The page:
Pressed for an overall driving impression from the Tiguan, my wife responded: “it’s fine.” I understood what she meant. The Tiguan looks like a Volkswagen. It’s practical like a Volkswagen. It offers the most disengaged, utterly unmemorable driving experience I have ever experienced in a Volkswagen. I was not sad to see the Tiguan go after a week. A couple times I forgot I had it and had to walk back inside to swap keys.

The Tiguan may be “enough” for the Crossover SUV market. But, there are more fun crossovers. There are more efficient crossovers. There are more capable crossovers. There are cheaper crossovers. Some, such as the Honda CR-V and the Subaru Forester are all of the above.

Verdict: The Tiguan looks like a Volkswagen. It’s practical like a Volkswagen. It has none of the precise driving and charm one would expect from a Volkswagen. The noteworthy part is just how forgettable it is. There are better options in the Crossover SUV market. There are more economical options. There are options that are both.

What Others Are Saying:

• “The problem is that this two-ton package (when the driver is in place) is propelled by an overwhelmed 184-hp 2.0-liter turbo-four engine. And despite its 221 lb-ft of torque being routed through a strong eight-speed automatic, the Tiguan’s engine rarely feels comfortable when pressed at speed.” – Mark Rechtin, Motor Trend

• “A good compact crossover is like a good winter coat: it’s nothing to get excited about, but its ability to satisfy several functions can be very pleasing. The 2018 Volkswagen Tiguan is like a good winter coat.” – Robert Duffer, Chicago Tribune

• “Volkswagen, hungry for US-market sales in the wake of a public-image nightmare, has done what’s needed to make the Tiguan more appealing to American crossover shoppers: make it bigger and more comfortable.” – Murilee Martin, Autoweek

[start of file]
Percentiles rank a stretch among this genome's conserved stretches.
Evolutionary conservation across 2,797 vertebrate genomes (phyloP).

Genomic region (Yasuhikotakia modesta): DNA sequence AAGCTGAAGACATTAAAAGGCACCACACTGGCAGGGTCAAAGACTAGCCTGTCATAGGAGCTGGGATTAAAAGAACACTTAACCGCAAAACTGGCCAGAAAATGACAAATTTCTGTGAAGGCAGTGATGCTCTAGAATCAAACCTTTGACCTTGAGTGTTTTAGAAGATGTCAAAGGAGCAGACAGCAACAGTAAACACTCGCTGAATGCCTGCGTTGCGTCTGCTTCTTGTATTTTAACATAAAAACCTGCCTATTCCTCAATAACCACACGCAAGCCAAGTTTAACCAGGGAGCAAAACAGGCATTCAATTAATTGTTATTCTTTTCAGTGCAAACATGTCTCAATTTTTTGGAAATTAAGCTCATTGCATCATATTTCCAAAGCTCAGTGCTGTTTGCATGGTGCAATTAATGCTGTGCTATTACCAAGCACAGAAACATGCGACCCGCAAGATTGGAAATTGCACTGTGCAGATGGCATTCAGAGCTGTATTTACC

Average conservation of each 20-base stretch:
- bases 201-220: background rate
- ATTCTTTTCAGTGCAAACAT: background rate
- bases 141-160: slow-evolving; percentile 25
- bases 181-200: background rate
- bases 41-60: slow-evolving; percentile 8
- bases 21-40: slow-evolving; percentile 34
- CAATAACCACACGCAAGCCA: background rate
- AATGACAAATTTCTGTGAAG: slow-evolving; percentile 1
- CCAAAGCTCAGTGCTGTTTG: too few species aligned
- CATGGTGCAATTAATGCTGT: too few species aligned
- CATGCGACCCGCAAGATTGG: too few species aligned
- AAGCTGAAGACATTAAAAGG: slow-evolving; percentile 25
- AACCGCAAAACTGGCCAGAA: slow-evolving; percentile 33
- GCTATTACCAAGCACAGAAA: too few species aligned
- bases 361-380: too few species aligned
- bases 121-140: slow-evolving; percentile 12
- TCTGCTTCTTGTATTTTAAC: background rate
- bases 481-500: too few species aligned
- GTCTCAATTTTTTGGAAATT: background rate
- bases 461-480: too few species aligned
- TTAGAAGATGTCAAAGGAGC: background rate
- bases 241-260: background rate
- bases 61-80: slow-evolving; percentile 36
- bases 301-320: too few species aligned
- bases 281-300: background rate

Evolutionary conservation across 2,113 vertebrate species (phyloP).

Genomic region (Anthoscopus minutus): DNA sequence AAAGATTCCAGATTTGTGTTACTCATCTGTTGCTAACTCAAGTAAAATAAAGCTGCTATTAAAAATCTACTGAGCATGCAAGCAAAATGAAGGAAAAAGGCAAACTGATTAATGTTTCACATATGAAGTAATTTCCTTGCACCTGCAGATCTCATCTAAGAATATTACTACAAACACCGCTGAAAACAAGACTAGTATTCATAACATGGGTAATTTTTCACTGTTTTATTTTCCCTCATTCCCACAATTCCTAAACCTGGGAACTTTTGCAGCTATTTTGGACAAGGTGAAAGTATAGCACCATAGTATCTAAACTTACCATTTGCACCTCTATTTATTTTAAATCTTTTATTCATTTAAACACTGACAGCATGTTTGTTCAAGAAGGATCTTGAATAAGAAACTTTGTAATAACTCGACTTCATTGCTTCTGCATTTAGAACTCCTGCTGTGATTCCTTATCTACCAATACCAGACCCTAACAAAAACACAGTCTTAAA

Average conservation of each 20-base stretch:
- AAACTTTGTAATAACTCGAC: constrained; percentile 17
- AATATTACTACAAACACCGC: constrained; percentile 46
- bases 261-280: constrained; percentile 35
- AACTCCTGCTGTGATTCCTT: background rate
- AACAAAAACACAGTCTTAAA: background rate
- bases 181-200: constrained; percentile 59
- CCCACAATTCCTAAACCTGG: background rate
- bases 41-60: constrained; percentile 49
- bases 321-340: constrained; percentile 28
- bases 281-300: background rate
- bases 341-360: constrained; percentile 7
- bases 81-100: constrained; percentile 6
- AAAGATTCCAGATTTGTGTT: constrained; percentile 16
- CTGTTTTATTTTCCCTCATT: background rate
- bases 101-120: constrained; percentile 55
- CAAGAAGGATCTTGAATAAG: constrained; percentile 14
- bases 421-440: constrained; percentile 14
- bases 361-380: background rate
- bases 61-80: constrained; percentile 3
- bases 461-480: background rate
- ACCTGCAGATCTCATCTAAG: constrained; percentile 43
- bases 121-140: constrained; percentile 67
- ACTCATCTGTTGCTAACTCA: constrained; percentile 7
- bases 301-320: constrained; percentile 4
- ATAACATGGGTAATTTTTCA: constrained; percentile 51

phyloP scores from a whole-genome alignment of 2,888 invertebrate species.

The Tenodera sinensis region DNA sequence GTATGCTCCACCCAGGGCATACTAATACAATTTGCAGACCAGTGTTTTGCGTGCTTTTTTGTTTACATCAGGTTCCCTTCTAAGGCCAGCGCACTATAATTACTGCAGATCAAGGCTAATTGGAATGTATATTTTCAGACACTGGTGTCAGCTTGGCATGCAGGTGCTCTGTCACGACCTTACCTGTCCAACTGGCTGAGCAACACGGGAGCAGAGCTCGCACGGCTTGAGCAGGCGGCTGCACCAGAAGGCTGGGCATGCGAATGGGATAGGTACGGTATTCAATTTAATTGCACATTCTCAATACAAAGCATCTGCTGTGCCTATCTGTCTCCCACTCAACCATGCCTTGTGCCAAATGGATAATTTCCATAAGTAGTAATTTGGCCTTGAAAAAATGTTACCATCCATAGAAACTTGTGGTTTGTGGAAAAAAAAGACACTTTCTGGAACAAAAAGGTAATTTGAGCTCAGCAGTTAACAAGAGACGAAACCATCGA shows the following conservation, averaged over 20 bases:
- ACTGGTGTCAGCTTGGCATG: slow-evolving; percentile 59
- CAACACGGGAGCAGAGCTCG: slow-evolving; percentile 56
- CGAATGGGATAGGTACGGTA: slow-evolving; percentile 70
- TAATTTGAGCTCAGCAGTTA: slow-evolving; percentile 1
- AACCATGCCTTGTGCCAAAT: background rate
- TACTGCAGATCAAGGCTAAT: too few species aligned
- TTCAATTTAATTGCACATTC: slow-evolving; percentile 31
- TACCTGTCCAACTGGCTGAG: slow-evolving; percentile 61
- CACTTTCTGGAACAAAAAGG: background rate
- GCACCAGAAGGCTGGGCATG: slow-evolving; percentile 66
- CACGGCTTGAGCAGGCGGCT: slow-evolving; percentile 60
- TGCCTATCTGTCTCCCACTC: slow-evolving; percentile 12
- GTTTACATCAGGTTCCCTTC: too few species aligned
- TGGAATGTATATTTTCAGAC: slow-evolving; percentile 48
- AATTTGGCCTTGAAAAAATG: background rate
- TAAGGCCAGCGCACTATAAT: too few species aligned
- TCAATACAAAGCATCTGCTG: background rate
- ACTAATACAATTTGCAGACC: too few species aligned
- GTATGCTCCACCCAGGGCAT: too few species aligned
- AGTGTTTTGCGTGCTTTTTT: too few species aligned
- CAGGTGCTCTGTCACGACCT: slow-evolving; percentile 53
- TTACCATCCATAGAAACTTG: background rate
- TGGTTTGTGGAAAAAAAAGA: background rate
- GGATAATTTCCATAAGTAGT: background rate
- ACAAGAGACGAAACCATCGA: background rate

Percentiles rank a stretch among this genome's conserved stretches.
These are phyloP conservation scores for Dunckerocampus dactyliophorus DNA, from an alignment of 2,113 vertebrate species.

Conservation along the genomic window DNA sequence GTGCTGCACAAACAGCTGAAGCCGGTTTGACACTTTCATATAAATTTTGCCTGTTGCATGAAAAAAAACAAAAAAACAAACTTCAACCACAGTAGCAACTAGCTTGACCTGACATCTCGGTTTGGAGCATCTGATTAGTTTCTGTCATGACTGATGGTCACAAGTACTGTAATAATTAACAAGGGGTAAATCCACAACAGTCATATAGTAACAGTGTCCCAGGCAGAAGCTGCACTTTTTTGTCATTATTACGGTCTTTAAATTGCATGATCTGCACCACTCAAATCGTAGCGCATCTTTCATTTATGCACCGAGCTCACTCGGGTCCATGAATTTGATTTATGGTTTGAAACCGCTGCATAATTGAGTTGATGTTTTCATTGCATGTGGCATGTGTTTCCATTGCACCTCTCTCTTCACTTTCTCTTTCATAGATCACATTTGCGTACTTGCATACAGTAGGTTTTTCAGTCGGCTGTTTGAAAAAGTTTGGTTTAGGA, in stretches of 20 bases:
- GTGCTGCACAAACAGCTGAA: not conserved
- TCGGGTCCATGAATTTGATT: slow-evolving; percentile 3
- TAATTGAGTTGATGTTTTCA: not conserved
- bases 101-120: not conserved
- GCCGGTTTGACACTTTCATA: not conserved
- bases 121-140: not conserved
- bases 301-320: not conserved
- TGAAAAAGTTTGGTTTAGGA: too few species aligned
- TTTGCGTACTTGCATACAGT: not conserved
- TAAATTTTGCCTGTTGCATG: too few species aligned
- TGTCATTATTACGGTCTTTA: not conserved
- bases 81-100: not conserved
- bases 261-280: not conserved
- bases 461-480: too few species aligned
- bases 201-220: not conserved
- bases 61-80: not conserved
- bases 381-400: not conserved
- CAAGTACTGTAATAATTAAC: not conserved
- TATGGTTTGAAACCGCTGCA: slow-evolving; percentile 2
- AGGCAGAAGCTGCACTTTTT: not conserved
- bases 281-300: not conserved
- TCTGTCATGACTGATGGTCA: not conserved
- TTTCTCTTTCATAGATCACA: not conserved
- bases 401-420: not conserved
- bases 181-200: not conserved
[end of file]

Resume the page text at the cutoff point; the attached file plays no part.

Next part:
2018 VW Tiguan SE Key Specs
Engine: 2.0L turbocharged inline-four
Transmission: 8-speed automatic
Horsepower: 184
Torque: 221 lb-ft
Weight: 3,777 lbs
0-60: 8.2 seconds
Fuel Economy: 22/27/24 mpg

BUY NOW: $24,295 ($30,180 AS TESTED)

Fiat 500

Average Three-Year-Old Price: $11,469
Depreciation: 47.2%


Hyundai Sonata Hybrid

Average Three-Year-Old Price: $16,303
Depreciation: 47.0%

The rakish, sleek Sonata, with its creased sheet metal, doesn’t sag after its hippie-pleasing green makeover. Instead, the Sonata Hybrid benefits from a beefed up 35kW electric motor and a total output of 199 horsepower; combined with a shocking 235 lb-ft of torque, the Korean four-door boasts a 0-60 time of 8.1 seconds. You’d swear it wasn’t a sleepy hybrid. And in another show of brilliance, Hyundai spared us a CVT, delivering a smooth-shifting six-speed step-gear automatic transmission instead. You won’t win any slaloms with those skinny tires, but that blue hybrid badge belies the Sonata Hybrid’s great acceleration numbers, and its relaxed driving experience and top-notch cabin puts it at the top of its segment.
BUY NOW: $26,000